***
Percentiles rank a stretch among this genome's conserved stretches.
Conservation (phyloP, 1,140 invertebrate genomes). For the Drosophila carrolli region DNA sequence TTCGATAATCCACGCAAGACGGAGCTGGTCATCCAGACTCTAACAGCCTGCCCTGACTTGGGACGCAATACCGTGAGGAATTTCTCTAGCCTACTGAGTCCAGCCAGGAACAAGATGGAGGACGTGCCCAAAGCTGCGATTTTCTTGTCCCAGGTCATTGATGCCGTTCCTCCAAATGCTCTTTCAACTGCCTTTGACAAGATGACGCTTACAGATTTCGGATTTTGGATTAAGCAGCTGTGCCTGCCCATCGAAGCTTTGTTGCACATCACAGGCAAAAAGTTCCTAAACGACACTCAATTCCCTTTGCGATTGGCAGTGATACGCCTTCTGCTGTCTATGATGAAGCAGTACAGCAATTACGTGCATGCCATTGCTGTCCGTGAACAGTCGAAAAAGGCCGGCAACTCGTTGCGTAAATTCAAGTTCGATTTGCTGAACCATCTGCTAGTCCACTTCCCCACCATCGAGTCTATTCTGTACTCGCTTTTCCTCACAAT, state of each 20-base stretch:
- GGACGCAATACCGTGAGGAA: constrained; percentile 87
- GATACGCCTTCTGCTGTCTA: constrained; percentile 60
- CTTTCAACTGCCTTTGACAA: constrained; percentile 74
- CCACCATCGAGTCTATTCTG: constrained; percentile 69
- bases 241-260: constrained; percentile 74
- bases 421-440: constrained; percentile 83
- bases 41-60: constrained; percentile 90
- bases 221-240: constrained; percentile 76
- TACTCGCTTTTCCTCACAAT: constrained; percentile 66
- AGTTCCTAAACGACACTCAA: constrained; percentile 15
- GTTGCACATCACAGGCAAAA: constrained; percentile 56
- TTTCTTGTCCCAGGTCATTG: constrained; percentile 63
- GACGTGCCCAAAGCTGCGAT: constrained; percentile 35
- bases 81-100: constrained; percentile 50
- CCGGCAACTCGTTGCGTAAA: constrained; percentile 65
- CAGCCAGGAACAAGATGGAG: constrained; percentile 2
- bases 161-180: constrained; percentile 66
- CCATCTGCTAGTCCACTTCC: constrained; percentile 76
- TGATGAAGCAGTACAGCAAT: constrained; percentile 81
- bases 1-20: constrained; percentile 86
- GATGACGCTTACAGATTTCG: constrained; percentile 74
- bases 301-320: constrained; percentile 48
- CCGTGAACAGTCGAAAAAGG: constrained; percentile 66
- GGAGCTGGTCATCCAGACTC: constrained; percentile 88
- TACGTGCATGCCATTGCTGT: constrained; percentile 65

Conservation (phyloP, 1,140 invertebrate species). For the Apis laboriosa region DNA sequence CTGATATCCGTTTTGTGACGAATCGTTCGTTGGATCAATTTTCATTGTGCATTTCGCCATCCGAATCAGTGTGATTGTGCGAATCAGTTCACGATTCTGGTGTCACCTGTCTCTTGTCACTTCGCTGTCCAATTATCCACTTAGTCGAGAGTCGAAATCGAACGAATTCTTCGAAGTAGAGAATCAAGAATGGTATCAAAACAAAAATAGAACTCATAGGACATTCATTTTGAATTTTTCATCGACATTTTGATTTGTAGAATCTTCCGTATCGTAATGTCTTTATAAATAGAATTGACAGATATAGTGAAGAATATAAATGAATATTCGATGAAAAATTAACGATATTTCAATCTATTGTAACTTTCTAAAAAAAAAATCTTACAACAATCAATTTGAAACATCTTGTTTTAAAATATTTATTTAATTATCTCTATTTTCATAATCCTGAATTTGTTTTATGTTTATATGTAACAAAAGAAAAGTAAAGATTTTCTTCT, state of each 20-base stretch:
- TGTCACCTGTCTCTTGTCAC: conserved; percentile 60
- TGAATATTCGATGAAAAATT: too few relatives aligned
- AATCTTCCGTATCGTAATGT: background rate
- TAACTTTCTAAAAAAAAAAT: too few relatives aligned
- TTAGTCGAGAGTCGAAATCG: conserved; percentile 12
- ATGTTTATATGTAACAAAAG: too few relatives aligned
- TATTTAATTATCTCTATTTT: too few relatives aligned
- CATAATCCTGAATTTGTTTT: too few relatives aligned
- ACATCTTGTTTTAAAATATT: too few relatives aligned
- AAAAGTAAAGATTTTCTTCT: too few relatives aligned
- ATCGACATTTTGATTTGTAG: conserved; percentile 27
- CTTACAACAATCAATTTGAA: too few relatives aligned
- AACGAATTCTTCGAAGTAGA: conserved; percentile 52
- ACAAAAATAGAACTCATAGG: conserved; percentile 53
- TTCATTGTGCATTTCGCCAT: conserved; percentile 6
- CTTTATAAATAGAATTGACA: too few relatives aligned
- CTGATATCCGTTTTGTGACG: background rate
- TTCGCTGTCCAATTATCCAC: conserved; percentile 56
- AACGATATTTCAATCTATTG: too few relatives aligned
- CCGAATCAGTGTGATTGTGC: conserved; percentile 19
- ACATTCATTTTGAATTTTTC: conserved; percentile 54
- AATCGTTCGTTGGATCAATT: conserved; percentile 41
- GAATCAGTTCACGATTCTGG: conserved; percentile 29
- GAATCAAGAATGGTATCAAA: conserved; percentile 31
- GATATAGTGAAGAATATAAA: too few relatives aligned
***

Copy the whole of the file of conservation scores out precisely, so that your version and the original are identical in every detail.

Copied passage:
Percentiles rank a stretch among this genome's conserved stretches.
Conservation (phyloP, 1,140 invertebrate genomes). For the Drosophila carrolli region DNA sequence TTCGATAATCCACGCAAGACGGAGCTGGTCATCCAGACTCTAACAGCCTGCCCTGACTTGGGACGCAATACCGTGAGGAATTTCTCTAGCCTACTGAGTCCAGCCAGGAACAAGATGGAGGACGTGCCCAAAGCTGCGATTTTCTTGTCCCAGGTCATTGATGCCGTTCCTCCAAATGCTCTTTCAACTGCCTTTGACAAGATGACGCTTACAGATTTCGGATTTTGGATTAAGCAGCTGTGCCTGCCCATCGAAGCTTTGTTGCACATCACAGGCAAAAAGTTCCTAAACGACACTCAATTCCCTTTGCGATTGGCAGTGATACGCCTTCTGCTGTCTATGATGAAGCAGTACAGCAATTACGTGCATGCCATTGCTGTCCGTGAACAGTCGAAAAAGGCCGGCAACTCGTTGCGTAAATTCAAGTTCGATTTGCTGAACCATCTGCTAGTCCACTTCCCCACCATCGAGTCTATTCTGTACTCGCTTTTCCTCACAAT, state of each 20-base stretch:
- GGACGCAATACCGTGAGGAA: constrained; percentile 87
- GATACGCCTTCTGCTGTCTA: constrained; percentile 60
- CTTTCAACTGCCTTTGACAA: constrained; percentile 74
- CCACCATCGAGTCTATTCTG: constrained; percentile 69
- bases 241-260: constrained; percentile 74
- bases 421-440: constrained; percentile 83
- bases 41-60: constrained; percentile 90
- bases 221-240: constrained; percentile 76
- TACTCGCTTTTCCTCACAAT: constrained; percentile 66
- AGTTCCTAAACGACACTCAA: constrained; percentile 15
- GTTGCACATCACAGGCAAAA: constrained; percentile 56
- TTTCTTGTCCCAGGTCATTG: constrained; percentile 63
- GACGTGCCCAAAGCTGCGAT: constrained; percentile 35
- bases 81-100: constrained; percentile 50
- CCGGCAACTCGTTGCGTAAA: constrained; percentile 65
- CAGCCAGGAACAAGATGGAG: constrained; percentile 2
- bases 161-180: constrained; percentile 66
- CCATCTGCTAGTCCACTTCC: constrained; percentile 76
- TGATGAAGCAGTACAGCAAT: constrained; percentile 81
- bases 1-20: constrained; percentile 86
- GATGACGCTTACAGATTTCG: constrained; percentile 74
- bases 301-320: constrained; percentile 48
- CCGTGAACAGTCGAAAAAGG: constrained; percentile 66
- GGAGCTGGTCATCCAGACTC: constrained; percentile 88
- TACGTGCATGCCATTGCTGT: constrained; percentile 65

Conservation (phyloP, 1,140 invertebrate species). For the Apis laboriosa region DNA sequence CTGATATCCGTTTTGTGACGAATCGTTCGTTGGATCAATTTTCATTGTGCATTTCGCCATCCGAATCAGTGTGATTGTGCGAATCAGTTCACGATTCTGGTGTCACCTGTCTCTTGTCACTTCGCTGTCCAATTATCCACTTAGTCGAGAGTCGAAATCGAACGAATTCTTCGAAGTAGAGAATCAAGAATGGTATCAAAACAAAAATAGAACTCATAGGACATTCATTTTGAATTTTTCATCGACATTTTGATTTGTAGAATCTTCCGTATCGTAATGTCTTTATAAATAGAATTGACAGATATAGTGAAGAATATAAATGAATATTCGATGAAAAATTAACGATATTTCAATCTATTGTAACTTTCTAAAAAAAAAATCTTACAACAATCAATTTGAAACATCTTGTTTTAAAATATTTATTTAATTATCTCTATTTTCATAATCCTGAATTTGTTTTATGTTTATATGTAACAAAAGAAAAGTAAAGATTTTCTTCT, state of each 20-base stretch:
- TGTCACCTGTCTCTTGTCAC: conserved; percentile 60
- TGAATATTCGATGAAAAATT: too few relatives aligned
- AATCTTCCGTATCGTAATGT: background rate
- TAACTTTCTAAAAAAAAAAT: too few relatives aligned
- TTAGTCGAGAGTCGAAATCG: conserved; percentile 12
- ATGTTTATATGTAACAAAAG: too few relatives aligned
- TATTTAATTATCTCTATTTT: too few relatives aligned
- CATAATCCTGAATTTGTTTT: too few relatives aligned
- ACATCTTGTTTTAAAATATT: too few relatives aligned
- AAAAGTAAAGATTTTCTTCT: too few relatives aligned
- ATCGACATTTTGATTTGTAG: conserved; percentile 27
- CTTACAACAATCAATTTGAA: too few relatives aligned
- AACGAATTCTTCGAAGTAGA: conserved; percentile 52
- ACAAAAATAGAACTCATAGG: conserved; percentile 53
- TTCATTGTGCATTTCGCCAT: conserved; percentile 6
- CTTTATAAATAGAATTGACA: too few relatives aligned
- CTGATATCCGTTTTGTGACG: background rate
- TTCGCTGTCCAATTATCCAC: conserved; percentile 56
- AACGATATTTCAATCTATTG: too few relatives aligned
- CCGAATCAGTGTGATTGTGC: conserved; percentile 19
- ACATTCATTTTGAATTTTTC: conserved; percentile 54
- AATCGTTCGTTGGATCAATT: conserved; percentile 41
- GAATCAGTTCACGATTCTGG: conserved; percentile 29
- GAATCAAGAATGGTATCAAA: conserved; percentile 31
- GATATAGTGAAGAATATAAA: too few relatives aligned